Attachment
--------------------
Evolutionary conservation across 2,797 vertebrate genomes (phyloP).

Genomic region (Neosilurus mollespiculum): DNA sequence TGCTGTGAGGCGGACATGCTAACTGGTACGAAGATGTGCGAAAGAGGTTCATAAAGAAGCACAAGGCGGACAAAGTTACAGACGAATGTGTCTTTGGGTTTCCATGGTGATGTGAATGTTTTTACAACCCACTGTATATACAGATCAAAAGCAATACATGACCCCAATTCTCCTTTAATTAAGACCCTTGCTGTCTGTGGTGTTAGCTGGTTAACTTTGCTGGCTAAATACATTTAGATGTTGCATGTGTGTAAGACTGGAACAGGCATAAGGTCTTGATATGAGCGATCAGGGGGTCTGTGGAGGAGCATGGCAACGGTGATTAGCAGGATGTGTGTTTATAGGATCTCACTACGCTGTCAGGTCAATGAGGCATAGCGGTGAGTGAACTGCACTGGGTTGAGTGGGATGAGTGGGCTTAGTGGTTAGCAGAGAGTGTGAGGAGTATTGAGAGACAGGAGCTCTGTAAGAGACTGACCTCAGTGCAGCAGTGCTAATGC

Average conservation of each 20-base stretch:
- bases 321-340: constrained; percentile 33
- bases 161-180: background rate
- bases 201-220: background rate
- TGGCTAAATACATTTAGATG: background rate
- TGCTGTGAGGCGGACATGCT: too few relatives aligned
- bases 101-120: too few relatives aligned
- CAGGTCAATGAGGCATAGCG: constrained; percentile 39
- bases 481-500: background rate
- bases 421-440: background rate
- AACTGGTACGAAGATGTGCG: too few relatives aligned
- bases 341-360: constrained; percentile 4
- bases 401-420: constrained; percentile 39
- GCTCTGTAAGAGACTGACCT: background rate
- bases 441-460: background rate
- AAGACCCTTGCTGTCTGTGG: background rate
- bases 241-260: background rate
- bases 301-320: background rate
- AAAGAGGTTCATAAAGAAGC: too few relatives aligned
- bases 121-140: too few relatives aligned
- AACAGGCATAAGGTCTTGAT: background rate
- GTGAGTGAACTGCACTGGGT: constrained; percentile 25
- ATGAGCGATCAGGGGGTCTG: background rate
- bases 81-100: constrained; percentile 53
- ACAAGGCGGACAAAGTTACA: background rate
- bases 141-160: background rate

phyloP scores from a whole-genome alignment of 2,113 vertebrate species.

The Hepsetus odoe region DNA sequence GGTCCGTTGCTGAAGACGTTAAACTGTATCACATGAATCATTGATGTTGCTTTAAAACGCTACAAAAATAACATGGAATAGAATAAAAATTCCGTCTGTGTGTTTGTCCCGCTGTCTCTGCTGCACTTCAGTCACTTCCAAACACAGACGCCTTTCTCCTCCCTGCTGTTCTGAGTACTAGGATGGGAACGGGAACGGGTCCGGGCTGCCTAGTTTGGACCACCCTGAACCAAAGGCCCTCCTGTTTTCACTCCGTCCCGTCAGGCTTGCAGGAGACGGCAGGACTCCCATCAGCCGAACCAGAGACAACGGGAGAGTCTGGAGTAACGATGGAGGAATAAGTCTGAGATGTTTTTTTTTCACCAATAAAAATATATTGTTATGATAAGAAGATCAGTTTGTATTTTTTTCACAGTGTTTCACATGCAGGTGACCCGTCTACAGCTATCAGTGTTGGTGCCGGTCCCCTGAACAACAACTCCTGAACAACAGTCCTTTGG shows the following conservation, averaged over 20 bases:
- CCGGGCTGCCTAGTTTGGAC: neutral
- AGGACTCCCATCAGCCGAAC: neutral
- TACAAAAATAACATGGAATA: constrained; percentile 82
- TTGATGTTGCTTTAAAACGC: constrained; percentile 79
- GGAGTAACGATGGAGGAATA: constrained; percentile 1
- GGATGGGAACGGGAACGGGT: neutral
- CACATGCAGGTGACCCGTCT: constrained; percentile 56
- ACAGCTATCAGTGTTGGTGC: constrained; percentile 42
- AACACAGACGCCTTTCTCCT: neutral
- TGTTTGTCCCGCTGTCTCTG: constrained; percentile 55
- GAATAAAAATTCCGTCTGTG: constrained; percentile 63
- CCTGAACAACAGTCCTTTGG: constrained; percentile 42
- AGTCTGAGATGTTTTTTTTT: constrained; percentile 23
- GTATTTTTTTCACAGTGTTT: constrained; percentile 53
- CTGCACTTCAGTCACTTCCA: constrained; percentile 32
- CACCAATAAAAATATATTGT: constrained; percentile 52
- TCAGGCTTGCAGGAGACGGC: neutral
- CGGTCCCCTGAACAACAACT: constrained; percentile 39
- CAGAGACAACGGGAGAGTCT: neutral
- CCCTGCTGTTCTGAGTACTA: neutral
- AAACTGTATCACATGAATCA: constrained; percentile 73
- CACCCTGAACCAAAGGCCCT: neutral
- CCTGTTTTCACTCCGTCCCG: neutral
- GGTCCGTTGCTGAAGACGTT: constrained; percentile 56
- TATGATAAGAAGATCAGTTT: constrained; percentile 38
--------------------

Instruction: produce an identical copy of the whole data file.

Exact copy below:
Evolutionary conservation across 2,797 vertebrate genomes (phyloP).

Genomic region (Neosilurus mollespiculum): DNA sequence TGCTGTGAGGCGGACATGCTAACTGGTACGAAGATGTGCGAAAGAGGTTCATAAAGAAGCACAAGGCGGACAAAGTTACAGACGAATGTGTCTTTGGGTTTCCATGGTGATGTGAATGTTTTTACAACCCACTGTATATACAGATCAAAAGCAATACATGACCCCAATTCTCCTTTAATTAAGACCCTTGCTGTCTGTGGTGTTAGCTGGTTAACTTTGCTGGCTAAATACATTTAGATGTTGCATGTGTGTAAGACTGGAACAGGCATAAGGTCTTGATATGAGCGATCAGGGGGTCTGTGGAGGAGCATGGCAACGGTGATTAGCAGGATGTGTGTTTATAGGATCTCACTACGCTGTCAGGTCAATGAGGCATAGCGGTGAGTGAACTGCACTGGGTTGAGTGGGATGAGTGGGCTTAGTGGTTAGCAGAGAGTGTGAGGAGTATTGAGAGACAGGAGCTCTGTAAGAGACTGACCTCAGTGCAGCAGTGCTAATGC

Average conservation of each 20-base stretch:
- bases 321-340: constrained; percentile 33
- bases 161-180: background rate
- bases 201-220: background rate
- TGGCTAAATACATTTAGATG: background rate
- TGCTGTGAGGCGGACATGCT: too few relatives aligned
- bases 101-120: too few relatives aligned
- CAGGTCAATGAGGCATAGCG: constrained; percentile 39
- bases 481-500: background rate
- bases 421-440: background rate
- AACTGGTACGAAGATGTGCG: too few relatives aligned
- bases 341-360: constrained; percentile 4
- bases 401-420: constrained; percentile 39
- GCTCTGTAAGAGACTGACCT: background rate
- bases 441-460: background rate
- AAGACCCTTGCTGTCTGTGG: background rate
- bases 241-260: background rate
- bases 301-320: background rate
- AAAGAGGTTCATAAAGAAGC: too few relatives aligned
- bases 121-140: too few relatives aligned
- AACAGGCATAAGGTCTTGAT: background rate
- GTGAGTGAACTGCACTGGGT: constrained; percentile 25
- ATGAGCGATCAGGGGGTCTG: background rate
- bases 81-100: constrained; percentile 53
- ACAAGGCGGACAAAGTTACA: background rate
- bases 141-160: background rate

phyloP scores from a whole-genome alignment of 2,113 vertebrate species.

The Hepsetus odoe region DNA sequence GGTCCGTTGCTGAAGACGTTAAACTGTATCACATGAATCATTGATGTTGCTTTAAAACGCTACAAAAATAACATGGAATAGAATAAAAATTCCGTCTGTGTGTTTGTCCCGCTGTCTCTGCTGCACTTCAGTCACTTCCAAACACAGACGCCTTTCTCCTCCCTGCTGTTCTGAGTACTAGGATGGGAACGGGAACGGGTCCGGGCTGCCTAGTTTGGACCACCCTGAACCAAAGGCCCTCCTGTTTTCACTCCGTCCCGTCAGGCTTGCAGGAGACGGCAGGACTCCCATCAGCCGAACCAGAGACAACGGGAGAGTCTGGAGTAACGATGGAGGAATAAGTCTGAGATGTTTTTTTTTCACCAATAAAAATATATTGTTATGATAAGAAGATCAGTTTGTATTTTTTTCACAGTGTTTCACATGCAGGTGACCCGTCTACAGCTATCAGTGTTGGTGCCGGTCCCCTGAACAACAACTCCTGAACAACAGTCCTTTGG shows the following conservation, averaged over 20 bases:
- CCGGGCTGCCTAGTTTGGAC: neutral
- AGGACTCCCATCAGCCGAAC: neutral
- TACAAAAATAACATGGAATA: constrained; percentile 82
- TTGATGTTGCTTTAAAACGC: constrained; percentile 79
- GGAGTAACGATGGAGGAATA: constrained; percentile 1
- GGATGGGAACGGGAACGGGT: neutral
- CACATGCAGGTGACCCGTCT: constrained; percentile 56
- ACAGCTATCAGTGTTGGTGC: constrained; percentile 42
- AACACAGACGCCTTTCTCCT: neutral
- TGTTTGTCCCGCTGTCTCTG: constrained; percentile 55
- GAATAAAAATTCCGTCTGTG: constrained; percentile 63
- CCTGAACAACAGTCCTTTGG: constrained; percentile 42
- AGTCTGAGATGTTTTTTTTT: constrained; percentile 23
- GTATTTTTTTCACAGTGTTT: constrained; percentile 53
- CTGCACTTCAGTCACTTCCA: constrained; percentile 32
- CACCAATAAAAATATATTGT: constrained; percentile 52
- TCAGGCTTGCAGGAGACGGC: neutral
- CGGTCCCCTGAACAACAACT: constrained; percentile 39
- CAGAGACAACGGGAGAGTCT: neutral
- CCCTGCTGTTCTGAGTACTA: neutral
- AAACTGTATCACATGAATCA: constrained; percentile 73
- CACCCTGAACCAAAGGCCCT: neutral
- CCTGTTTTCACTCCGTCCCG: neutral
- GGTCCGTTGCTGAAGACGTT: constrained; percentile 56
- TATGATAAGAAGATCAGTTT: constrained; percentile 38